Prepare for the Unexpected

Alexei Lee, Fat Media’s Head of Comms gave an insightful talk into how to build a digital strategy in an uncertain world. Big events can change the way that consumers think, and in today’s climate, the unexpected is fast becoming the norm. Fat Media have created the 3Ps – plan, prepare and pivot. Alexei advised using an evidence-led strategy that is a direction of travel, not a strict plan. Here are five top tips:

  • Set your direction – listen and seek evidence, but don’t rely on the numbers.
  • Don’t over plan – it should be a framework, not a bible.
  • Sustainable – Your workflow should be agile, and you should have a bank of ideas to come back to.
  • Pivot when needed – Measure frequently and learn to recognise the warning signs.
  • Make room for experiments – Don’t let BAU get in the way, testing is your friend.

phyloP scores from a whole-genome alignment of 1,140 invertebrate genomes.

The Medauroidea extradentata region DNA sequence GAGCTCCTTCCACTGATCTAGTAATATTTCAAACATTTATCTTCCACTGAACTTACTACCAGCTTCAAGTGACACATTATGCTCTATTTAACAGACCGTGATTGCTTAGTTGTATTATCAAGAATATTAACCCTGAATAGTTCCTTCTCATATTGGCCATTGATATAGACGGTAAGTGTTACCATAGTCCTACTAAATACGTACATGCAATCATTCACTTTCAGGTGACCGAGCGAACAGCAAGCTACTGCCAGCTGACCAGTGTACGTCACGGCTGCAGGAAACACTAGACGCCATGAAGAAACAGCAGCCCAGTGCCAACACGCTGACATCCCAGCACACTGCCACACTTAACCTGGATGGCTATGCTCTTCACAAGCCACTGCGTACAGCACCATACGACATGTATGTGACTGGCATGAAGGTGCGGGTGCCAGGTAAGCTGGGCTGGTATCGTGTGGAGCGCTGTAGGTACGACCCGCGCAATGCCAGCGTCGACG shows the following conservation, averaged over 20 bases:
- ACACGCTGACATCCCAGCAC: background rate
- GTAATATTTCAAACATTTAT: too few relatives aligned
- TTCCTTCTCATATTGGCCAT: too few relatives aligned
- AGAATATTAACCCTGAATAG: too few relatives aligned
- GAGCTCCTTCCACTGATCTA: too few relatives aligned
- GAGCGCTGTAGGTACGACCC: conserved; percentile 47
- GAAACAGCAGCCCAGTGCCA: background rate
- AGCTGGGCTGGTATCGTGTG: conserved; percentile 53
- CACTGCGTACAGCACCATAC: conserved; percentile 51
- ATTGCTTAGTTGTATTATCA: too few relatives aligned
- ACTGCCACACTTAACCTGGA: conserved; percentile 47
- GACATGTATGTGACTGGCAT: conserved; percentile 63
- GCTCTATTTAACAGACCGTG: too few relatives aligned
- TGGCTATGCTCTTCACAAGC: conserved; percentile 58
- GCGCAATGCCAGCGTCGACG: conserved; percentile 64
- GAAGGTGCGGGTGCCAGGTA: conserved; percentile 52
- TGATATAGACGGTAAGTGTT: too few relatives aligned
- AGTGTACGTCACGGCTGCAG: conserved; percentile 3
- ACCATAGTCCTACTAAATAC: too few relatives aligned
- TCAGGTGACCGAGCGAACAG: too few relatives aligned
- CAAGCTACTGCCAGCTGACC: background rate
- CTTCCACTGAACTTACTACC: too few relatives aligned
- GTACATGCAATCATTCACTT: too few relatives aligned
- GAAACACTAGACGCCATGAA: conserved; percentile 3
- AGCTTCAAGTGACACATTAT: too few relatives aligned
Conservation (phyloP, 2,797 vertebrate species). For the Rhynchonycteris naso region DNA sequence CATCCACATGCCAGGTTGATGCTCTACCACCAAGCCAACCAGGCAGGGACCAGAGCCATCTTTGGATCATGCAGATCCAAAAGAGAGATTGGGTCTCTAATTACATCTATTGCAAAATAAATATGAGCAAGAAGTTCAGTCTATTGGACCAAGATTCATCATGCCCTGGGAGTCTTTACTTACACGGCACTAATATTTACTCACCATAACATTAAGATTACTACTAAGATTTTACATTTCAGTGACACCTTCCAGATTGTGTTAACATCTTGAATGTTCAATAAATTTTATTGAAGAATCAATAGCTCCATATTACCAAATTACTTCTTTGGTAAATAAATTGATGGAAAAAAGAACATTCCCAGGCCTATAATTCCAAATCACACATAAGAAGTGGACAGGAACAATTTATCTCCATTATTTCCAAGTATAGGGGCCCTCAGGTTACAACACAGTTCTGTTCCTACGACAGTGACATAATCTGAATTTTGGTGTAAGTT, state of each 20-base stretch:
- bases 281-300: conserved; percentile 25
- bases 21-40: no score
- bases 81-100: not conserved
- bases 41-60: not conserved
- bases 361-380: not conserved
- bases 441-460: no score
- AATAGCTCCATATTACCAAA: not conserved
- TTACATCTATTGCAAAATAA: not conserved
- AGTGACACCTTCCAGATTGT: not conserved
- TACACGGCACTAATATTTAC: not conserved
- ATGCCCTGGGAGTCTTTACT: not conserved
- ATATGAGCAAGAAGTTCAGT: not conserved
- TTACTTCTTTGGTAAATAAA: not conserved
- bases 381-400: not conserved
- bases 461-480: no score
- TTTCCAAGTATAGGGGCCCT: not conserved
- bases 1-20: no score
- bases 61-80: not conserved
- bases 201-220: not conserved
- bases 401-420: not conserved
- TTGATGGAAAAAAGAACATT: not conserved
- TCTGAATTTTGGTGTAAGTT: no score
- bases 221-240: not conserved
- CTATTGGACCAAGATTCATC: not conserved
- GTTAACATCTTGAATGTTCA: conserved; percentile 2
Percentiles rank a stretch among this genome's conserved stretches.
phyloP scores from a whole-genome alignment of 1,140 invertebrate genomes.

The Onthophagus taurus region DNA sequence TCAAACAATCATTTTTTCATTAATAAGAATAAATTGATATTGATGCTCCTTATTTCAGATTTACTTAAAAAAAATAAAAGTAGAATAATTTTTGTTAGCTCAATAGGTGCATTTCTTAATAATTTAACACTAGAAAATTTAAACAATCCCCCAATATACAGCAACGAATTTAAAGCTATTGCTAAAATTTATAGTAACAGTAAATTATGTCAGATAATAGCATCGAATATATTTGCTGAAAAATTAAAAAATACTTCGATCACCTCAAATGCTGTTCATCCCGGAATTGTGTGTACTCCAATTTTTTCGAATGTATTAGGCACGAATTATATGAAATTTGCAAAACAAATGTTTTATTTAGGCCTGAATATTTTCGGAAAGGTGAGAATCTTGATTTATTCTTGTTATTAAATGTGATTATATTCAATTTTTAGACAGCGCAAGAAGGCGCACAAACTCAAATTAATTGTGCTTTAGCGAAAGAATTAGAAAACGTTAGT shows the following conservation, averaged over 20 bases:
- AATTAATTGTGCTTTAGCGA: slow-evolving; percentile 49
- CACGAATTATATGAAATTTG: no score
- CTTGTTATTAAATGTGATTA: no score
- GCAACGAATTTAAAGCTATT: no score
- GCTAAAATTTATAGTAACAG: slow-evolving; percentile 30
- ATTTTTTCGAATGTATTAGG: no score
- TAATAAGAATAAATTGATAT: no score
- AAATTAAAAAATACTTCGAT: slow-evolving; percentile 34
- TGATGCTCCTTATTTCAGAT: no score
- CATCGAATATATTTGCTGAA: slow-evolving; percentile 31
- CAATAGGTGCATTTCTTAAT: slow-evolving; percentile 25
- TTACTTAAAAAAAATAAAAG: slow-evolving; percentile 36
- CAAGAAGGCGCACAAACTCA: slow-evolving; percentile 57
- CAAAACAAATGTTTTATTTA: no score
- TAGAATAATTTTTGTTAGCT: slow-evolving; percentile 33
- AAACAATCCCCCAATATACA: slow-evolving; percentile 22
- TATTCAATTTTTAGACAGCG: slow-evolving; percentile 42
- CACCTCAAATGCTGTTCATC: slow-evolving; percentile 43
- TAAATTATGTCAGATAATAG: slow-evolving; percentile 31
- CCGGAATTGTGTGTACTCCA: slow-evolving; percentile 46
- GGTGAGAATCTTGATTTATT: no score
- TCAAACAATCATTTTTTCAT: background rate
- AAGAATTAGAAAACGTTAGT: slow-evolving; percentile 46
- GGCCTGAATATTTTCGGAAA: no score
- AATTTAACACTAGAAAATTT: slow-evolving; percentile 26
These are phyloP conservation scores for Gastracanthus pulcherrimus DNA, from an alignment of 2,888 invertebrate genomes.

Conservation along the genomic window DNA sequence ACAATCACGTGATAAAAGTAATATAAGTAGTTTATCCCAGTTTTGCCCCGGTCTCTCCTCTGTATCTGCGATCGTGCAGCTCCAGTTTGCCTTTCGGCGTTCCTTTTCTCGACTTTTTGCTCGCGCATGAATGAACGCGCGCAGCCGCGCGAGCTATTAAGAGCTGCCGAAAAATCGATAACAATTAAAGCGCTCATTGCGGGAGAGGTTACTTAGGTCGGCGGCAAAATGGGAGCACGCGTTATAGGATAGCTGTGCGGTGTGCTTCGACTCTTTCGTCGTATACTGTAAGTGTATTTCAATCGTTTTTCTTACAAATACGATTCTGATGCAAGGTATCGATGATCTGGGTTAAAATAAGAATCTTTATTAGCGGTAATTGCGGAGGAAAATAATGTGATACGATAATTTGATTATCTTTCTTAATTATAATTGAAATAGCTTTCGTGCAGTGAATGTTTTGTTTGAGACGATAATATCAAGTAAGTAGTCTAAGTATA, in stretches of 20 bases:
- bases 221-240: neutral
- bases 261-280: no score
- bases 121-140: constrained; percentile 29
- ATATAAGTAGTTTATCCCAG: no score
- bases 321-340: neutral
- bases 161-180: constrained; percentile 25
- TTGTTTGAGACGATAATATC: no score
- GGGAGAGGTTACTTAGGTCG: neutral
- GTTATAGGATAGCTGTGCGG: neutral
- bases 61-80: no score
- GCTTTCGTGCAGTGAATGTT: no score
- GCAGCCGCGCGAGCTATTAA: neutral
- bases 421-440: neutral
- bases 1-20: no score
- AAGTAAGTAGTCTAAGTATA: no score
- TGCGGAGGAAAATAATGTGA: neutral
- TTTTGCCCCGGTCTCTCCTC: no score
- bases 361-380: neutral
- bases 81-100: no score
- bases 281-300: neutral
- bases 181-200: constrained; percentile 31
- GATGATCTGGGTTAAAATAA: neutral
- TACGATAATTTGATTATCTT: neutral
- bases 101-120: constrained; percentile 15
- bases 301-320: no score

Redefining Creativity

Leading the last two keynote speeches of the expo was Jake Welsh, the founder of Dept. His talk was about redefining creativity and keeping up with consumers. The difference between brands is that some are transactional, with a fast-moving relationship, and some are eternal, and relation driven, with consumers buying into their purpose. With the latter, consumers are more likely to buy into their vision. Dept’s philosophy is all about human first creativity, crafted by data. They achieve this by looking into feelings, behaviours, habits, emotions and desires. Using data allows them to deliver the right message, at the right time and through the right medium.

Hacking the Social Media Algorithm